Thursday, December 09, 2004

The Bosses of Us

I think I've mentioned the concept of extended producer responsibility law before. If I didn't bring it up here, then I've surely bored everyone to tears with it over at Eschaton. The gist of it is, the Europeans are passing stringent regulations based on the radical idea that manufacturers, not taxpayers, are responsible for the effects of industrial materials and processes. There are a lot of good things about such laws, not least of which is that they prod firms to re-engineer and innovate. Oddly enough, though business folk love to talk about adaptation and challenges and opportunities, they often run screaming from all three in real life. And when they get big enough, they often prefer to get laws rewritten, rather than adapt to them.

Luckily for such firms, EPR and related laws may constitute non-tariff barriers to trade under the WTO, and could thus be challenged as illegal. Unluckily for them, consumers in Europe are strongly behind these laws, and will be voting with their pocketbooks. The European market is now much bigger than the US market, and it's increasingly in a position to dictate terms. Also, a lot of US companies have plants in the EU, which will have to abide by EU law, deal with EU-compliant supply chains, and so forth.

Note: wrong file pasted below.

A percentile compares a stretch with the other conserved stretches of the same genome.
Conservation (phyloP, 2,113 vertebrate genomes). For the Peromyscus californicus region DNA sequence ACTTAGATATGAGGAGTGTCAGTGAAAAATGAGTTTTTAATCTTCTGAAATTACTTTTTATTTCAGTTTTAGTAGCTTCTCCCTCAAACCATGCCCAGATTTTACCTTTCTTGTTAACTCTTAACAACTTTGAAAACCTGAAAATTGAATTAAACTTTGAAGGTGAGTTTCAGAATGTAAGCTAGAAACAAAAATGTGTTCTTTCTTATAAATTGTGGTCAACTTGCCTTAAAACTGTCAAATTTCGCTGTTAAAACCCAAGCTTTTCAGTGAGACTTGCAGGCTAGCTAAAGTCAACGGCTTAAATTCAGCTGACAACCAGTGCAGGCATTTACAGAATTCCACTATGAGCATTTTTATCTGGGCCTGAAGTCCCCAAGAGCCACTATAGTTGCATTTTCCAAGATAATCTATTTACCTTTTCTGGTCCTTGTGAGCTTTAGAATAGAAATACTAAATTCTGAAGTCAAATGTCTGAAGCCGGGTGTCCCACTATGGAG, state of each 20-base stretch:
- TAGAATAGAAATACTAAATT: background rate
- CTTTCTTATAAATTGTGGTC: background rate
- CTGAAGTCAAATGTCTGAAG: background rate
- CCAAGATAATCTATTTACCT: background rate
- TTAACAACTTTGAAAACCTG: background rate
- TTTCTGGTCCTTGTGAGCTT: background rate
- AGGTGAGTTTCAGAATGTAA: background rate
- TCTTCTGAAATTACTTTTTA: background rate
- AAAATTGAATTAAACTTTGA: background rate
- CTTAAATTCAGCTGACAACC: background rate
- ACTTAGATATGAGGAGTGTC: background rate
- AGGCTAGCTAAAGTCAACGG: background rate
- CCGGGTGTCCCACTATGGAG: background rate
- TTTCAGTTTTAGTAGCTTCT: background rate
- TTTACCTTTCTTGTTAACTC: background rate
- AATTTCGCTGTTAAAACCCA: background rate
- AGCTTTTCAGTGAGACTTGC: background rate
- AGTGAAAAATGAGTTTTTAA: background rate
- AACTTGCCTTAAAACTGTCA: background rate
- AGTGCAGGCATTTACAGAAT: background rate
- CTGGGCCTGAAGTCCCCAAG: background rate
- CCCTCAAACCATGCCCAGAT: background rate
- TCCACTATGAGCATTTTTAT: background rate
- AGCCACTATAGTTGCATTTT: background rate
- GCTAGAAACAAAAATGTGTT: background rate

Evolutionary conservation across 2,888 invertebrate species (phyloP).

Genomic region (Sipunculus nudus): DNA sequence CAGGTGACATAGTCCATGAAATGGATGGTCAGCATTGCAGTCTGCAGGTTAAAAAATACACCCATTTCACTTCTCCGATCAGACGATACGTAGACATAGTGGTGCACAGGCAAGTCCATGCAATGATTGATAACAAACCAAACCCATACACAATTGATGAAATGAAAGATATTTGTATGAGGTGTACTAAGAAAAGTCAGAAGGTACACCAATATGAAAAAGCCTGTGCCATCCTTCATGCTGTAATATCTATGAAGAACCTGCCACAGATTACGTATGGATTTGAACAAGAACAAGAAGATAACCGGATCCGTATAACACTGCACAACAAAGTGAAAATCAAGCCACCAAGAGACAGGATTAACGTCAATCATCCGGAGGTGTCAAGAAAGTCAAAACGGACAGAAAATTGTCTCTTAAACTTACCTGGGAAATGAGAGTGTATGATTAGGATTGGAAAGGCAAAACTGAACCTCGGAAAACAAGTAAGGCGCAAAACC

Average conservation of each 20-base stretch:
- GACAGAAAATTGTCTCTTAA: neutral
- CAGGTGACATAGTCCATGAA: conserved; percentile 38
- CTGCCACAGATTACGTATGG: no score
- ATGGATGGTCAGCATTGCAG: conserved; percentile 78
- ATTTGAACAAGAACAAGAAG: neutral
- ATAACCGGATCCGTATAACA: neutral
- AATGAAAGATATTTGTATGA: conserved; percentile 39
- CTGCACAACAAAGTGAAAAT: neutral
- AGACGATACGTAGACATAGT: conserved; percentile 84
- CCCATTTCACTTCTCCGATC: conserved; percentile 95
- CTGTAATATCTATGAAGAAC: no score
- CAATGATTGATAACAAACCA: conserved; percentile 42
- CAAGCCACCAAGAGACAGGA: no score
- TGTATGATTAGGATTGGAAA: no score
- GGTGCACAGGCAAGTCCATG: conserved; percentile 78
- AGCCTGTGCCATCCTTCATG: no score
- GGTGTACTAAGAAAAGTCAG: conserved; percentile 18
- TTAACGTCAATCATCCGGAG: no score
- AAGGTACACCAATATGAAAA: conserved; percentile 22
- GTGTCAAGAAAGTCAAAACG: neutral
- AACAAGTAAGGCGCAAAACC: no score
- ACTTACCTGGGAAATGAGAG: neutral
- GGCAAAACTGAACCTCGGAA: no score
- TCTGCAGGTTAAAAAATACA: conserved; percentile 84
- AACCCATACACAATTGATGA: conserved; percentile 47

One of the most important things the EU favors is a new regulatory regime for chemicals, which is very different from our own deeply flawed TSCA system, particularly in its formal embrace of the precautionary principle. (I'm not even going to get into how bad TSCA is, save for the fact that it fails consumers, government, and business equally.) The implications of this...

Actually, never mind. The only reason I started writing this was to draw your attention to an excellent and very thorough article on this topic in The Nation.

This subject is a hobbyhorse of mine, so I'm sure I'll be going on about it in the future. But for now, suffice it to say that this issue is pertinent to everything that's going on in this country right now. There's no aspect of our lives that won't be affected by it. In my opinion, the EU laws are good, they're sane, and they're long overdue (if not a day late and a euro short). But in coming months, laws like these will be portrayed as the worst threat American business has ever faced. I suspect a good portion of the public debate will boil down to specious analogies between letting Europe "dictate" how we manufacture goods, and giving it "veto power" over protecting ourselves from terrorism, and that BushCo will try to stir up as much cultural and religious outrage as possible (lest anyone imagine for a moment that we could dream of compromising with the effete, God-hating, terrorist-appeasing, taxation-crazed, warm-beer-swilling socialist weasels of Europe).

Oh, and just as a private aside: all the people who thought I was delusional for laying this scenario out over the past decade are cordially invited to go fuck themselves.

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